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21/Oct/2020

Scientechnic Lighting Solutions hosts their second ThinkLight Webinar Series in collaboration with Light Middle East

The topic of ‘Lighting for Landscape & Public Realms’ was explored through Scientechnic Lighting Solution’s second collaborative ThinkLight Webinar Series with Messe Frankfurt Middle East on Wednesday, 14th October, 2020.

“In daylight, our big blue marble is just lands, oceans and clouds. But the night is electric. Seen from space, our planet comes alive with light.” A NASA satellite video showcased the impact of public realm lighting on the planet, urban development and our lifestyles. When the satellite passes over the darkness of the Himalayas, it shows how human settlement is bound by natural borders.

Did you know that 50% of a city’s power consumption is used for public realm lighting? And have you ever stopped to wonder how the night light has changed our lives, making cities come alive post sunset and expanding our time to work and play?
The topic of ‘Lighting for Landscape & Public Realms’ was explored through Scientechnic Lighting Solution’s second collaborative ThinkLight Webinar Series with Messe Frankfurt Middle East on Wednesday, 14th October, 2020.

The session was moderated by Sakina Dugawalla-Moeller (Founder, Design Director at Light.Func) and the panel hosted a lineup of distinguished names from the lighting fraternity including Lee Barker-Field (Head of Lighting Design, AECOM), Martin Valentine (Lighting Design Specialist), Faraz Izhar (Senior Lighting Designer, KEO), Kamel Fawaz (Senior Project Manager, ERCO) and our very own, Samer Moukalled (Vice President, Scientechnic Lighting Solutions).

The discussion touched on a number of interesting topics including emerging technologies, the intricate relationship between contractors, lighting manufacturers and designers, and why brightest is not always the best.

When it comes to light pollution, Faraz Izhar shared an interesting fact that

in many countries, the Dark Skies certification excludes public road lighting. To Faraz, the perfect example of a well-lit space is to have ample light for vision and safety, and still be able to look up into the night skies and see the Milky Way. Brightest is not always the best, and a good design is an interplay of light and shadow that gives a sense of intrigue.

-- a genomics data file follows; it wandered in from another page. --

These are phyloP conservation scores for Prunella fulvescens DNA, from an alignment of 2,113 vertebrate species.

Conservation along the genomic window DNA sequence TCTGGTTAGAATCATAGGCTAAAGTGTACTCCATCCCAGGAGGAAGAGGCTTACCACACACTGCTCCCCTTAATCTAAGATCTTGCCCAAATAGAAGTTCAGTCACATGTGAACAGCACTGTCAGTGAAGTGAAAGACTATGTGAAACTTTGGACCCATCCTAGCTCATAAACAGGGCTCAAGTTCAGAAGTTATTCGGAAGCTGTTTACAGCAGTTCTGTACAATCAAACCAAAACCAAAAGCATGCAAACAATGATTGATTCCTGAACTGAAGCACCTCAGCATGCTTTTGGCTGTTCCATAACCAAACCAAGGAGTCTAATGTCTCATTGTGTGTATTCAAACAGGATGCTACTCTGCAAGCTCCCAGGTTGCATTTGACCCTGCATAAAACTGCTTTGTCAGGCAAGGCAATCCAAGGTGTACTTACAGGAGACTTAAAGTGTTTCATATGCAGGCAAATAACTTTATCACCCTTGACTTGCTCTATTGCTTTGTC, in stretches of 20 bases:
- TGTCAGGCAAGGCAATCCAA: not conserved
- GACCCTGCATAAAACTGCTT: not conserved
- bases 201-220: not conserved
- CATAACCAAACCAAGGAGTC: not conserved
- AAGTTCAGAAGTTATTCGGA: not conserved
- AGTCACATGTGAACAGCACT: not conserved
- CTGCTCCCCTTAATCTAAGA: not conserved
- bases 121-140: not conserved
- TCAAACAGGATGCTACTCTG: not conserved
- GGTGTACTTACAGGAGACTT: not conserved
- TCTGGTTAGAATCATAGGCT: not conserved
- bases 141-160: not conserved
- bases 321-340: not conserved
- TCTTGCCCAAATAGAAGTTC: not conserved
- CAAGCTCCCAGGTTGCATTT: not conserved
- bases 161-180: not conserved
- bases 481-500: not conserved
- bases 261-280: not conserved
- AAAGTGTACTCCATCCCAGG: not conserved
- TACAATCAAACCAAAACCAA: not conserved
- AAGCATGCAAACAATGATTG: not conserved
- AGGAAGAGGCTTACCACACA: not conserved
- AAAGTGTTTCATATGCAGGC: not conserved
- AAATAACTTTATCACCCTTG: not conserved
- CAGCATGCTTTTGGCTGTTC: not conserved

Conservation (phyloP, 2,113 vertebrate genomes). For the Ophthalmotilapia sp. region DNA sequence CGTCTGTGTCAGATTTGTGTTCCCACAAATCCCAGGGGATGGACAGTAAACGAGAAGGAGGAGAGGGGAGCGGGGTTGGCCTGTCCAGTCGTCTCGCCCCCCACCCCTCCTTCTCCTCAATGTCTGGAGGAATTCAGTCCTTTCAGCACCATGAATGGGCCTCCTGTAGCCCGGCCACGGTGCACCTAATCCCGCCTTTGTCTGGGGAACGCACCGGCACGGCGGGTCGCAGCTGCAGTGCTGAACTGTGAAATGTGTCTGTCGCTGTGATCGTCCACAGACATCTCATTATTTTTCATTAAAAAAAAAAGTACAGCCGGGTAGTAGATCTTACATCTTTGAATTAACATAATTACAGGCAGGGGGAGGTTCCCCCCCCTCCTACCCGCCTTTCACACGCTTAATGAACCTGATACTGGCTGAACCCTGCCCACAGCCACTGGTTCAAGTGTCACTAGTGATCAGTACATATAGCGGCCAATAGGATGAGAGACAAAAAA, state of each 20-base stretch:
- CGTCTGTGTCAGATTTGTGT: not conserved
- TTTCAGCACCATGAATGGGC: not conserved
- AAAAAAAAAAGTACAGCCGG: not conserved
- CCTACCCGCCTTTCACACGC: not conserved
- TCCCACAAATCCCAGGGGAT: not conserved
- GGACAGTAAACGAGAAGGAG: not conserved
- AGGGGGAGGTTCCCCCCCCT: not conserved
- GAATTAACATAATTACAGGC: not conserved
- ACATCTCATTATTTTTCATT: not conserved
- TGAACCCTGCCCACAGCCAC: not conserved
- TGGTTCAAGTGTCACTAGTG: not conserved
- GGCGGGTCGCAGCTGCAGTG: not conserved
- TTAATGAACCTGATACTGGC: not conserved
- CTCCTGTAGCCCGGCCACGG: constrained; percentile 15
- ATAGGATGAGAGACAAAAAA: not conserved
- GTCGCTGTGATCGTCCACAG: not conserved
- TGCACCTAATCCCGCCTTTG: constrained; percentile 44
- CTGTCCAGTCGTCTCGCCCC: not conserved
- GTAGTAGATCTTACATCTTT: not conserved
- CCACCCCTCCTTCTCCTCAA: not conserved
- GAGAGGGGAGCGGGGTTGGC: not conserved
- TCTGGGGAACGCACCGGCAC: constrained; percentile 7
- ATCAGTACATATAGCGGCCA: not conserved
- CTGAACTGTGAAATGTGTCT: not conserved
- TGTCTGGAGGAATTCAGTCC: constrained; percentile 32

Lee Barker-Field expressed the importance of being sympathetic to the ecosystem, and working on reducing light pollution. The key to this, lies in integrating cities with lighting technology at the early stage of planning.

However, as Samer Moukalled pointed out, this is rarely the case as planners interact with third party contractors in the early stage. This means decisions are heavily based on initial budgets rather than long-term benefits of energy saving.

Speaking from a manufacturing perspective, Kamel Fawaz highlighted the importance of manufacturing going hand-in-hand with the design community’s requirements. He went on to say that ERCO invests a great deal in research and development, which justifies their heavier price tag.

Martin Valentine went on to say that when it comes to the topic of optimum lighting, people tend to associate it with color temperature. However, this is totally irrelevant in the larger picture. Bad lighting is harsh, feels unsafe and gives a space unflattering contrast. It is also interesting to note that light temperature differs by culture. In Europe and the Middle East, warmer lighting is preferred whereas countries like Japan in the Far East tend to prefer cooler light.

A replay of the session can be viewed via this link: https://bit.ly/3jNQJrP 

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